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Freaks of the Heartland #1

Written by Steve Niles
Art by Greg Ruth
32 pages, color
Published by Dark Horse

Dark Horse’s horror line and author Steve Niles both seem to be debuting new books every time I turn around. It almost goes without saying that there’s a slight overlap between the two, including Niles’s newest book Freaks of the Heartland. What intrigued me the most about Freaks of the Heartland wasn’t the larger-than-life, paranormal aspect of the book… but the real terror of every day life.

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Hard Time #1

Written by Steve Gerber
Art by Brian Hurtt
48 pages, color
Published by DC Comics

The conceit of DC’s new “DC Focus” line is simple enough. Stand-alone books where there are no superheroes, no villains, just average people who find themselves in extraordinary circumstances. Hard Time is the first of the four titles out of the gate, but as I read it I found myself wondering: is Hard Time really the title they should use to kick off this line of books?

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Seadogs: An Epic Ocean Operetta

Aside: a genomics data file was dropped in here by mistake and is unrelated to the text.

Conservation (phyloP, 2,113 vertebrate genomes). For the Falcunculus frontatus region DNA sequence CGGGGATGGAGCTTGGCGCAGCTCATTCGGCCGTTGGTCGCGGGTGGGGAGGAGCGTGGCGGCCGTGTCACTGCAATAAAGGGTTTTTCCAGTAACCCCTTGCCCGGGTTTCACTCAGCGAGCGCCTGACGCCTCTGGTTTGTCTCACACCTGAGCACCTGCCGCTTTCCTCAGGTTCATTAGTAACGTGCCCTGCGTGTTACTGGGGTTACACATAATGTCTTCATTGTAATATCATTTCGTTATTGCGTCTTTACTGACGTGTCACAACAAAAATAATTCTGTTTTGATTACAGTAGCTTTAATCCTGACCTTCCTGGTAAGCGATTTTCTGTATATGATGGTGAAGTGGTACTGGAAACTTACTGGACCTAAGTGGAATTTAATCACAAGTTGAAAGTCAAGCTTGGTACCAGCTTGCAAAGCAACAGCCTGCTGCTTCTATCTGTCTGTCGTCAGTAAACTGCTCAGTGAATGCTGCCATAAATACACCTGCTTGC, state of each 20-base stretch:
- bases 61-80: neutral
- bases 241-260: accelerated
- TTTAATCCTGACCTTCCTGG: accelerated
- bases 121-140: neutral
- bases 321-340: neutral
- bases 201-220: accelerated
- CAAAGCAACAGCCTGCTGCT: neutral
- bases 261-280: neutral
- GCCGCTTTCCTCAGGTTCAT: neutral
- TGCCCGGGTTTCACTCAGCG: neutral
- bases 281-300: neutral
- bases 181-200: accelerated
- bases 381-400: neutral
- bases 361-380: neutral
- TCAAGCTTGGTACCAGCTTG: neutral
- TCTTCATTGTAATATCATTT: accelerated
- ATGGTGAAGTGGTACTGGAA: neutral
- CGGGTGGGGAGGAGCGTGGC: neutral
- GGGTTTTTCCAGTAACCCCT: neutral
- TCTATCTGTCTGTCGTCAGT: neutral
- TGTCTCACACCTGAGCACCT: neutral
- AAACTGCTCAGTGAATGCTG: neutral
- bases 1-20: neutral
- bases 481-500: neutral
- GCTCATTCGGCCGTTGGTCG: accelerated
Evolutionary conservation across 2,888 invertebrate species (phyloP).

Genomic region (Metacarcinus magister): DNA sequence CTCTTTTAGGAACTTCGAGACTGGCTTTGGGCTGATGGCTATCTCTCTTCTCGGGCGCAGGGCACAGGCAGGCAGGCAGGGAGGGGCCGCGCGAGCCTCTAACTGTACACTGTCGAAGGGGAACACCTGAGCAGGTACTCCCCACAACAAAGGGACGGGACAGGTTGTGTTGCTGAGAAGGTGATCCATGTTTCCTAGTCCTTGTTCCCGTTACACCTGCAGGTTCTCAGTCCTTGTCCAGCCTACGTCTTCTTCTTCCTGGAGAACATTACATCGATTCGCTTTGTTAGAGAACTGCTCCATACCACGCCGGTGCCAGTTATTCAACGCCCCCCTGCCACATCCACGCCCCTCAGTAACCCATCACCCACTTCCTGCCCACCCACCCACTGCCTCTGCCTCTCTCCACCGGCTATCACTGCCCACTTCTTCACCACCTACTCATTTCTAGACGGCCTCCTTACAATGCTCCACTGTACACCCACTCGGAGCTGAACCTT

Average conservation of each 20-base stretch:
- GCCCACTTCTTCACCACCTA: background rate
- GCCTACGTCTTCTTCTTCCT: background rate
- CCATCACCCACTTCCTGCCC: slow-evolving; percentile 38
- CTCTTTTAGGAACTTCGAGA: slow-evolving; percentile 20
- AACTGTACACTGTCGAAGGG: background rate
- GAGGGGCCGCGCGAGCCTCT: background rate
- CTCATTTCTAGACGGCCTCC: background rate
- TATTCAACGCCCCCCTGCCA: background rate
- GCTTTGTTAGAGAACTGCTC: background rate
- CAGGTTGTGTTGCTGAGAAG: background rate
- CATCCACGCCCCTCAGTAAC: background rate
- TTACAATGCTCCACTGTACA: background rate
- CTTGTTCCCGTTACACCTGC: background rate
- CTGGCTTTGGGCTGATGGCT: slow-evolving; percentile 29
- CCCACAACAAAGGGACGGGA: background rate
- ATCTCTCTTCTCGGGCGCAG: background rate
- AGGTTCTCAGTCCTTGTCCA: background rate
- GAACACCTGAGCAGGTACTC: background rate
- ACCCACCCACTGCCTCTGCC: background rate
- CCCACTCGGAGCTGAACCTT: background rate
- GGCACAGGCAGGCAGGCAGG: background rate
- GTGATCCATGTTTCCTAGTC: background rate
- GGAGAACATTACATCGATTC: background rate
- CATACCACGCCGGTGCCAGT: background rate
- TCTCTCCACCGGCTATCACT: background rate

Written by Lisa Wheeler
Art by Mark Siegel
40 pages, color
Published by Atheneum

I’m noticing more and more of a fine line between children’s books and comics these days. Some, like Art Spiegelman and Francoise Mouly’s Little Lit, don’t surprise me at all, considering the editors’s work within the comics world. But then you turn around and see a book like Seadogs: An Epic Ocean Operetta by non-comics creators Lisa Wheeler and Mark Siegel and the only real difference between it and a comic is, quite frankly, how the publisher chose to market it.

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Right Number Parts One and Two

By Scott McCloud
two-color
Published at scottmccloud.com

Growing, I always tried to find patterns in numbers. Telephone numbers, addresses, the numbers on the odometer of my parents’s car… you name it, I’d be staring at the numbers carefully, flipping them around in my head to find their secret code. Is this normal? Not terribly, no. But I feel positively mundane when compared to the protagonist of Scott McCloud’s webcomic The Right Number.

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Para Para

By Andy Seto
144 pages, color
Published by ComicsOne

Go to a large-scale arcade and chances are you’ll see them—the dozens of teenagers clustered around the games where you literally dance on top of a series of pads to score points. While Dance Dance Revolution is the most popular brand of these games in the United States, it’s hardly the only one. For instance, there’s Para Para, a variant where sensors also track your hand gestures and award points for style. Even then, who would have guessed that Andy Seto would create a comic about it, revealing it to be the true expression of love? Not me, that’s for sure.